Neonomicon #1, by Alan Moore and Jacen Burrows
This is a sequel to The Courtyard, an odd comic that came out a couple of years ago. This one begins with two FBI agents going to a secure psychiatric institution to interview Sax, once one of their colleagues. He was the main character in The Courtyard, and was locked up after mutilating and beheading a number of unfortunates. The agents are investigating some similar slayings and hope that Sax will assist them, but he answers their questions with incoherent gibberish. Those of us whose reading interests run to the more outré recognise some of the words the prisoner uses: "Cthulhu", "R'lyeh", "Hastur", "Y'Golonac". We are in the land of H.P. Lovecraft pastiche.
The agents get nowhere and leave the asylum. This much appeared previously in a slightly unsatisfying preview of this issue. The thing really ramps up in the second half, where the agents join some others who are backtracking over Sax's investigations, trying to see what drove him over the edge and what linked him to the other killings. It is in some ways all very cop, with lots of undercover agents running around chasing suspects and waving guns, but the episode ends with a chilling rush of horror. This episode feels a bit like an adaptation of a Call of Cthulhu gaming session, with the ending seeing the players flunk their sanity rolls bigtime.
The Courtyard was one of the most striking pieces of Lovecraft-inspired writing I had seen in ages. This is shaping up to be a worthy successor. I am increasingly fond of Jacen Burrows' art. Before I thought it a bit basic but nevertheless functional. On reflection, though, this kind of competent un-flashy work is a lot more effective than the kind of lurid psychedelia that Lovecraftiana can sometimes attract.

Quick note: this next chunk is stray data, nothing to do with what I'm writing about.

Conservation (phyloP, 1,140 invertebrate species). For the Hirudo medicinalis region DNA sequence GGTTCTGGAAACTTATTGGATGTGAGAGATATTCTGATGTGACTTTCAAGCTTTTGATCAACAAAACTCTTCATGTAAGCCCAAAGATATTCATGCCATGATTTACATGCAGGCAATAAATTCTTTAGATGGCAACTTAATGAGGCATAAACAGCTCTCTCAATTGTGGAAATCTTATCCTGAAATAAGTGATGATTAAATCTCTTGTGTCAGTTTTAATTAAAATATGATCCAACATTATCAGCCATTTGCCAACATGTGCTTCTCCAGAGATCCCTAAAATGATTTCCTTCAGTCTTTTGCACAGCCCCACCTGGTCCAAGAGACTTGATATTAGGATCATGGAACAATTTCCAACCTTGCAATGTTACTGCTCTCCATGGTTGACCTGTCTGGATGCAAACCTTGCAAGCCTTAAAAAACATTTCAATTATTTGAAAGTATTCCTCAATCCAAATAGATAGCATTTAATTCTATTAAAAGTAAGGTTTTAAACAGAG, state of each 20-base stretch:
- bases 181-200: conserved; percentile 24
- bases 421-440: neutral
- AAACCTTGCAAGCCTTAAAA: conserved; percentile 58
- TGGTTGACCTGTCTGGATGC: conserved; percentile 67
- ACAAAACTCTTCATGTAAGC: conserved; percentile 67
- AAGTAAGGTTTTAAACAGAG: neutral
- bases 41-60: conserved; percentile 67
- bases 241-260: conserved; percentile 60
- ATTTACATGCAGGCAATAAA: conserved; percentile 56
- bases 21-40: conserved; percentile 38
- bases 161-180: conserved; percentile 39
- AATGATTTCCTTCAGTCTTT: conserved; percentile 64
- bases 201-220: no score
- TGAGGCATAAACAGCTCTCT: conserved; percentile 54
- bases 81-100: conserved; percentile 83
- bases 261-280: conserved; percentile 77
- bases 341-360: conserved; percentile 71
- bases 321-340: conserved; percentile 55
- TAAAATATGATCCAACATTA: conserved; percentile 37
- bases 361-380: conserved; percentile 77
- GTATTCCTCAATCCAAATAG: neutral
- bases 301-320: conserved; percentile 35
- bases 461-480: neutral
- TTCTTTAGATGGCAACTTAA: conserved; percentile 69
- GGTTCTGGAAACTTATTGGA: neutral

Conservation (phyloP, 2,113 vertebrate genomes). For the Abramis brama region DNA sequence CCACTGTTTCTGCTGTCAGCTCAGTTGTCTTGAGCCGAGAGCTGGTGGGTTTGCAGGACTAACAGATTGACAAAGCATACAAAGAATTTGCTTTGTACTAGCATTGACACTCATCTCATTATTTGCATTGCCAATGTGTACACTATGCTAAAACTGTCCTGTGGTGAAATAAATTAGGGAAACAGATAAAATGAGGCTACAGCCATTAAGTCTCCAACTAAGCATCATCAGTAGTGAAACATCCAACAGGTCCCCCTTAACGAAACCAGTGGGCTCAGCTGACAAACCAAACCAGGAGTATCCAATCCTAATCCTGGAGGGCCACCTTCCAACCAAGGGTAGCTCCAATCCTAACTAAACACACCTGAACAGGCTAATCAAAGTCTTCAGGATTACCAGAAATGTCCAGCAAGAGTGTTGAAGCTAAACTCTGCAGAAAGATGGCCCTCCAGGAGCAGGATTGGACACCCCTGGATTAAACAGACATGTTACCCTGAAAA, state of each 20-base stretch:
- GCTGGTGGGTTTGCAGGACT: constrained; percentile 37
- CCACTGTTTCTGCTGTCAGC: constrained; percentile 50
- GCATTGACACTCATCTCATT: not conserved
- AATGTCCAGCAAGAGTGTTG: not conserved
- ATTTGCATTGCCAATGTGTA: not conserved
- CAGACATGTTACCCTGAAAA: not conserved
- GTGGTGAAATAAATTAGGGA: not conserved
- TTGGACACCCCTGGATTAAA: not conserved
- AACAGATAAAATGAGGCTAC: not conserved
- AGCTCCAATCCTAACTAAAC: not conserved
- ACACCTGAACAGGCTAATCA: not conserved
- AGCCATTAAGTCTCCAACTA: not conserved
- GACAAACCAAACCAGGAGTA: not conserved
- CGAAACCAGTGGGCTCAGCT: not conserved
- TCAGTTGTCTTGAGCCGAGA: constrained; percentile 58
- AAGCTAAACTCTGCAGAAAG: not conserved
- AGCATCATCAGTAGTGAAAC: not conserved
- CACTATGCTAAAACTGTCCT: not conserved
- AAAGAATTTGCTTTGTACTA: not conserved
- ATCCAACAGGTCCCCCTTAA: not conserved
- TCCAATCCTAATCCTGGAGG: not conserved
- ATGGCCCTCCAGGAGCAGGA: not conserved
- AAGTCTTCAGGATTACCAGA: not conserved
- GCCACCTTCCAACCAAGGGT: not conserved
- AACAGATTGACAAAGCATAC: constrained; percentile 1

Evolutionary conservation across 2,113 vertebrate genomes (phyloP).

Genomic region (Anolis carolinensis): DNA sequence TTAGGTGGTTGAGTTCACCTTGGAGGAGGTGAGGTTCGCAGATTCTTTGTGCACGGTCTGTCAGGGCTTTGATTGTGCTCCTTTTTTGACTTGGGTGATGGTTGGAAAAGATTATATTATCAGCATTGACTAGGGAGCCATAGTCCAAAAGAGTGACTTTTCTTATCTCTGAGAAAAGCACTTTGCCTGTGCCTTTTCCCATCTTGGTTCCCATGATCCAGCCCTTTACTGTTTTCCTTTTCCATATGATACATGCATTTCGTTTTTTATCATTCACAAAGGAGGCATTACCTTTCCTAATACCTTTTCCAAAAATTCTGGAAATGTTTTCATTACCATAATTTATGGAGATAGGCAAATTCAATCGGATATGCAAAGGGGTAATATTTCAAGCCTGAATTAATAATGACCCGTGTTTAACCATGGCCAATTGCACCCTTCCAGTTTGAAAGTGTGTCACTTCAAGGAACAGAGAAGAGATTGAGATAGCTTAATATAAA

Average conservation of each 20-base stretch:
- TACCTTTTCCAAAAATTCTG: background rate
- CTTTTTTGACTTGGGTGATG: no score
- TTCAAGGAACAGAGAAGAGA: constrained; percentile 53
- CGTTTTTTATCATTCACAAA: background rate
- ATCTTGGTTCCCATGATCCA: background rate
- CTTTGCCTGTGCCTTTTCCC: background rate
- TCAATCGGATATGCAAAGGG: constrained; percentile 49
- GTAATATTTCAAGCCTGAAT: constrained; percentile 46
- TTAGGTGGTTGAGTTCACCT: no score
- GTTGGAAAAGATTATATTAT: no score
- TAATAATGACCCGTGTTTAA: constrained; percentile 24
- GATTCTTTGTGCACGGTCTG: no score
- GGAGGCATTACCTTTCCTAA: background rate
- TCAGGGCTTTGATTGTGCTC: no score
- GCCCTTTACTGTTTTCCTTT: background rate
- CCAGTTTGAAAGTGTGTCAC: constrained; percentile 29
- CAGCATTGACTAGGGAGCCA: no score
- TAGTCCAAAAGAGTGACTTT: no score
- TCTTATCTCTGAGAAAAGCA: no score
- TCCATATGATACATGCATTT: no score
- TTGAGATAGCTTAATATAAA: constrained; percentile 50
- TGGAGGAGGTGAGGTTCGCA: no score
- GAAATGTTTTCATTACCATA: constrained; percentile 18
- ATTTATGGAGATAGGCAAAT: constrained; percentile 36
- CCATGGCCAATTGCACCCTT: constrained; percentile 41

There are oddities here, though. The title is set in something a bit different to the world we live in, with domes of some sort appearing to be in place over cities for reasons that are not explained. I wait to see where that goes.
Alan Moore and H.P. Lovecraft are very different writers, but this melding of their concerns works surprisingly well. Lovecraft's vision of hidden powers greater than humanity can comprehend meshes well with Moore's own occult obsessions. And Moore manages to bring his own preoccupations to the table. One of the FBI agents is a sex addict, an intrusion of his recurring idea that human sexuality is unfathomable and uncontrollable. That it should be the female agent who is stricken with this comedic ailment chimes with some other of his recurring themes.
An inuit panda production